Compounded medication has been around since the early 1900s—but since the advent of modern pharmacies, not as many people are familiar with how it works. What is a compound medication? It is a medication custom created by a licensed pharmacist, typically a variation of a commercially available drug.
Some people may need to have ingredients removed or added, a custom dose, or the medication delivered in a different form than may be available commercially. If you or a family member, including children and pets, are having a hard time getting a medication to work for you, a compound medication pharmacy can be an effective—and safe—solution.
What Are Compounded Medications Used For?
A compound medication pharmacy can formulate compounded medications for a variety of reasons. They use a prescription from a doctor to create a medication that can best help the patient by making the medicine easier to take, more effective, and by eliminating side effects.
Compounded medication services include meeting several patient needs, including:
- A customized dose that is not available commercially.
- Removed or adjusted inactive ingredients due to side effects or allergies, including sugar, gluten, dyes, alcohol, and lactose.
- Added flavoring to make the medication easier for a child or pet to take it.
- Changing the form of medication to a different medium that is easier to take or reduces side effects. Medication can be presented as a tablet, lotion, gel, liquid, powder, etc. Some patients may experience digestive problems with oral pain medication, for example, and prefer a topical option.
Who Can Compound Medications?
Compounded medications are formulated in a compound medication pharmacy by licensed, professional pharmacists who have been trained in best practices. These pharmacists are licensed by state boards and fulfill prescriptions written by medical doctors to best meet the needs and health requirements of individual patients.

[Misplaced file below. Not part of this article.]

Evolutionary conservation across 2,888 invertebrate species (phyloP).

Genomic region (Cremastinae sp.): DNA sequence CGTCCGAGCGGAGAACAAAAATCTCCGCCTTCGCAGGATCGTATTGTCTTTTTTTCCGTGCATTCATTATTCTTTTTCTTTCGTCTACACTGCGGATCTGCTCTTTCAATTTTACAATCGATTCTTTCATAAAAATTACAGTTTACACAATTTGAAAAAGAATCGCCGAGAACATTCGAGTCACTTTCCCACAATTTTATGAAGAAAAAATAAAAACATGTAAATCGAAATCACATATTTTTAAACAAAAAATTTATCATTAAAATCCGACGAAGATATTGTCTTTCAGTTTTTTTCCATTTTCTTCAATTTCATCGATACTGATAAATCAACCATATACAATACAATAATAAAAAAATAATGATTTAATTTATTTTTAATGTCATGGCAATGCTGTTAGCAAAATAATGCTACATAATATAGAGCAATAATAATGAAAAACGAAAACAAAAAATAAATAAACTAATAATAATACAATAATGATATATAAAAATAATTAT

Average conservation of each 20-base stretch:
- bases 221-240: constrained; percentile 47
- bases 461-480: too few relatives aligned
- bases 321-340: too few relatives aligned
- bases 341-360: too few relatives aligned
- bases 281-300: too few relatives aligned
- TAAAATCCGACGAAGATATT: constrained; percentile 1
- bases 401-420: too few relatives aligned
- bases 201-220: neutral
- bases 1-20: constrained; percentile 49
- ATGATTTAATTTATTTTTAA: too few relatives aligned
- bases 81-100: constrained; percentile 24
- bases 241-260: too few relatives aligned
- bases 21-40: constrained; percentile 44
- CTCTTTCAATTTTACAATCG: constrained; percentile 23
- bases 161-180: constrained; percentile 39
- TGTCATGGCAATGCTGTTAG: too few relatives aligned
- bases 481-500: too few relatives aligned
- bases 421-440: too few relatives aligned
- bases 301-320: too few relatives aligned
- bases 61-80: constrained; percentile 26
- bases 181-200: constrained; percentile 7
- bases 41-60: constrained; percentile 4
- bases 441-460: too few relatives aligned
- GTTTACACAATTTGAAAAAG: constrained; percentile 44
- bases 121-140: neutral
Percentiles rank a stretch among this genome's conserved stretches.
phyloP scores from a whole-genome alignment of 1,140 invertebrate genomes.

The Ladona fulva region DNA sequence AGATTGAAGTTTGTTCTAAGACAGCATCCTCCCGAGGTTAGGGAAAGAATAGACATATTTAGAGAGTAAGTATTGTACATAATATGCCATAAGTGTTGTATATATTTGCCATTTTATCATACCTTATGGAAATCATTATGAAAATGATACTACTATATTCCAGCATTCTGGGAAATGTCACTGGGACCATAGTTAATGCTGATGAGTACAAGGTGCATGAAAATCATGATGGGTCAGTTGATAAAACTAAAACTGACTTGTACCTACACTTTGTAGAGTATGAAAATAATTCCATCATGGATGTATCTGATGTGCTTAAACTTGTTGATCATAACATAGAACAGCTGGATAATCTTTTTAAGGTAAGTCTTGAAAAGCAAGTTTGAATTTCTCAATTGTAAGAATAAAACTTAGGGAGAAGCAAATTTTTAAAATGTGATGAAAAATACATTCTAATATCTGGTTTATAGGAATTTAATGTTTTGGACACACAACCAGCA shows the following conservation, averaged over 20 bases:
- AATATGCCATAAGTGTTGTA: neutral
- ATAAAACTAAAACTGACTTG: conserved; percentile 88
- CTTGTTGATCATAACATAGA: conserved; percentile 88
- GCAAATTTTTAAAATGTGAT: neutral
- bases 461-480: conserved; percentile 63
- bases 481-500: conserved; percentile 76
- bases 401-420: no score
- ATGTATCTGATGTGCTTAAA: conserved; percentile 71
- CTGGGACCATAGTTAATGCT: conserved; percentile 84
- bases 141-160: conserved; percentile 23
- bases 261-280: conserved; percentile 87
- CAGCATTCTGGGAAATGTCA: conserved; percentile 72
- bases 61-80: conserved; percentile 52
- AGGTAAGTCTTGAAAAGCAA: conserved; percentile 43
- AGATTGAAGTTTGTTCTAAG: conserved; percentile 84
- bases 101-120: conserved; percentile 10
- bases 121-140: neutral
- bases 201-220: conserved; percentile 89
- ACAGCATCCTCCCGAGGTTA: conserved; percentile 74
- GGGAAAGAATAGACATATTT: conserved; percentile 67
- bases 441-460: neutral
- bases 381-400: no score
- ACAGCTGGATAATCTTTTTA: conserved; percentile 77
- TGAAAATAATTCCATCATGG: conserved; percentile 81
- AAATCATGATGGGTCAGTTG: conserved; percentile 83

A compound medication pharmacy uses quality and clean ingredients, instruments, and procedures to formulate medications. All licensed pharmacists receive some degree of training and education in compounding, and the ones who work in a compounding pharmacy have additional experience in mixing materials and using the tools of the trade. These tools might include a mortar and pestle, cylinders and balances for measuring, and spatulas and ointment slabs for mixing.
Compounding pharmacists can create both non-sterile medication—pills, lotions, and ointments—and sterile medication meant to be administered into body tissues, such as injections and eye ointments.
Discuss Your Options with a Compounding Pharmacist
Are you interested in learning more about how a compounding pharmacy can help with your medication and health needs? The next step is to reach out to a compounding pharmacist near you in Utah and Arizona to discuss how compounding can help.
At Strive Pharmacy, we will help you find the right compounded medication for you and your health goals. Reach out today to talk to a pharmacist.